This is how you make a low-budget monster/alien invasion movie! (And has anyone ever noticed how much Mars Attacks’s structure resembles that of Killer Klowns?) While not without its flaws—the sound mix is particularly risible, and the pacing in the beginning is a bit off (and the Chiodo Bros. will readily admit to both of these)—Killer Klowns takes a real concentrated effort to not enjoy. The Chiodos put real work into constructing the film’s aesthetic, and there’s a moment of greatness every five minutes or so (the scenes in the drugstore, the nightclub scene, the ventriloquist’s dummy, and, lest we forget, the shadow puppet). The Klowns themselves are some of the most brilliant pieces of design the genre’s produced over the last 30 years, and the craftsmanship in the effects is impeccable. The characters may be stock, but there’s enough going on around the edges to make Crescent Cove almost feel like a real place. It’s also obvious that everyone had a blast making this, and that always helps. I’ll stop gushing now. (IMDB)

Q&A with Killer Klowns co-creators Steve and Charlie Chiodo

I missed quite a bit of this as well. (I rarely watch behind-the-scenes featurettes or listen to commentary tracks. It’s just the way I’m wired, I guess.) From what I did catch, though, I got an amazing sense of love of the genre, and specifically the monster movie genre (one of the brothers—I think Steve—specifically stated that he prefers monster movies to slasher movies, making him a man after my own heart). They’re very dynamic speakers possessed of an infectious enthusiasm. As much fun to watch as their movie.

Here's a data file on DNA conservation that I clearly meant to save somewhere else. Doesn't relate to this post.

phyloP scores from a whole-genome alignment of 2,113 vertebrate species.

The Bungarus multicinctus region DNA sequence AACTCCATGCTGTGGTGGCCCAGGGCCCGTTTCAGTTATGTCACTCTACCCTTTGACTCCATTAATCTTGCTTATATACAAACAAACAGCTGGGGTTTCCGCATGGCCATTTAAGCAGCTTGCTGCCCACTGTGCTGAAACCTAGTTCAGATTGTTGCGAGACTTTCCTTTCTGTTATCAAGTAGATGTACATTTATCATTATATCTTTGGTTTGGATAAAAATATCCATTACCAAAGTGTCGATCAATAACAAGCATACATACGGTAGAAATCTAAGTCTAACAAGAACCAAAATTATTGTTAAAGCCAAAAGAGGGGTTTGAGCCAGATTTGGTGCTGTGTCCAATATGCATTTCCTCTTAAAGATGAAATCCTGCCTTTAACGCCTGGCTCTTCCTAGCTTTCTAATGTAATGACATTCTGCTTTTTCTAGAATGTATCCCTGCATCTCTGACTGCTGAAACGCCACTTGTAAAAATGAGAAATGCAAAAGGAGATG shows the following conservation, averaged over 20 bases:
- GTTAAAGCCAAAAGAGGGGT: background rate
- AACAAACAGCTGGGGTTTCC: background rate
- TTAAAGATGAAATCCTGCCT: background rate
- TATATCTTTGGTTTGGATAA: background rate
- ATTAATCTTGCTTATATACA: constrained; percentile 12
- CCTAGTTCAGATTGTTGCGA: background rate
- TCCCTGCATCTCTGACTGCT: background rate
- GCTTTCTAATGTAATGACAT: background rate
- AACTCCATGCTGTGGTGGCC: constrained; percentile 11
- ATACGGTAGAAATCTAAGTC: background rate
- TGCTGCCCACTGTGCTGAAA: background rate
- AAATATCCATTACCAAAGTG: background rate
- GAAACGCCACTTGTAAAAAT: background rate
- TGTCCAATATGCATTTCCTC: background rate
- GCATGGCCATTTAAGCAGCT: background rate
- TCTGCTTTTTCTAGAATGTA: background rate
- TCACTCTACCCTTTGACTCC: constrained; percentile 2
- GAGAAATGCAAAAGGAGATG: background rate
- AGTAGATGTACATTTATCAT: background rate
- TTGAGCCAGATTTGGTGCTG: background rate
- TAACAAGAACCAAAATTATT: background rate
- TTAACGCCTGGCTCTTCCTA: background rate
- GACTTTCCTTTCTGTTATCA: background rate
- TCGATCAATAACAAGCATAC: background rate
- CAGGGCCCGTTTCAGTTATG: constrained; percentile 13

The End

At that point I was definitely feeling like crap. (I’d started feeling like crap about halfway through Season.) Not having a schedule handy, I wasn’t sure what was coming up—I knew Rabid would be playing early-ish, but with Kevin van Hentenryk on hand I was hoping that the next movie would be Basket Case. So I figured if the next movie was Basket Case, I’d stay, and if it was Rabid, I’d take off, partially because Rabid is hardly my favorite Cronenberg and partially because I own it. (Staying for more than one movie was out of the question, mostly because of my condition, but also because I’d taken the train in and trains to the ’burbs stop between midnight and 1 on Saturdays.)

So when the host asked us if we were all ready to watch Rabid, that was my cue. Five features and a bunch of other things in eight-and-a-half hours wasn’t so bad. And there’s always next year…

5 thoughts on “Music Box Massacre 6

  1. TERROR IN THE HAUNTED HOUSE is a classic. The story is decent (for what it is), and Gerald Mohr is, as far as I’m concerned, one of the greatest TV/radio character actors of his time (along with John Dehner). The true star of this movie, however, is the subliminal image near the end of the movie. When I first saw this film, I didn’t know about this part of it, and it honestly surprised me. I thought it was cool as fuck. The image was not very distinct, and I tried to get a glimpse of it by rewinding and pausing (yes, I watched it on VHS first). I could never get a clear look at it. One day, years later, I noticed it in DVD format, so I bought it and skipped to the end to finally get a look at this thing.

    It’s cartoony and stupid. Talk about let-downs. I like the movie, but damn. Think of what they could have done with that!

    Like

Leave a Reply

Fill in your details below or click an icon to log in:

WordPress.com Logo

You are commenting using your WordPress.com account. Log Out / Change )

Twitter picture

You are commenting using your Twitter account. Log Out / Change )

Facebook photo

You are commenting using your Facebook account. Log Out / Change )

Google+ photo

You are commenting using your Google+ account. Log Out / Change )

Connecting to %s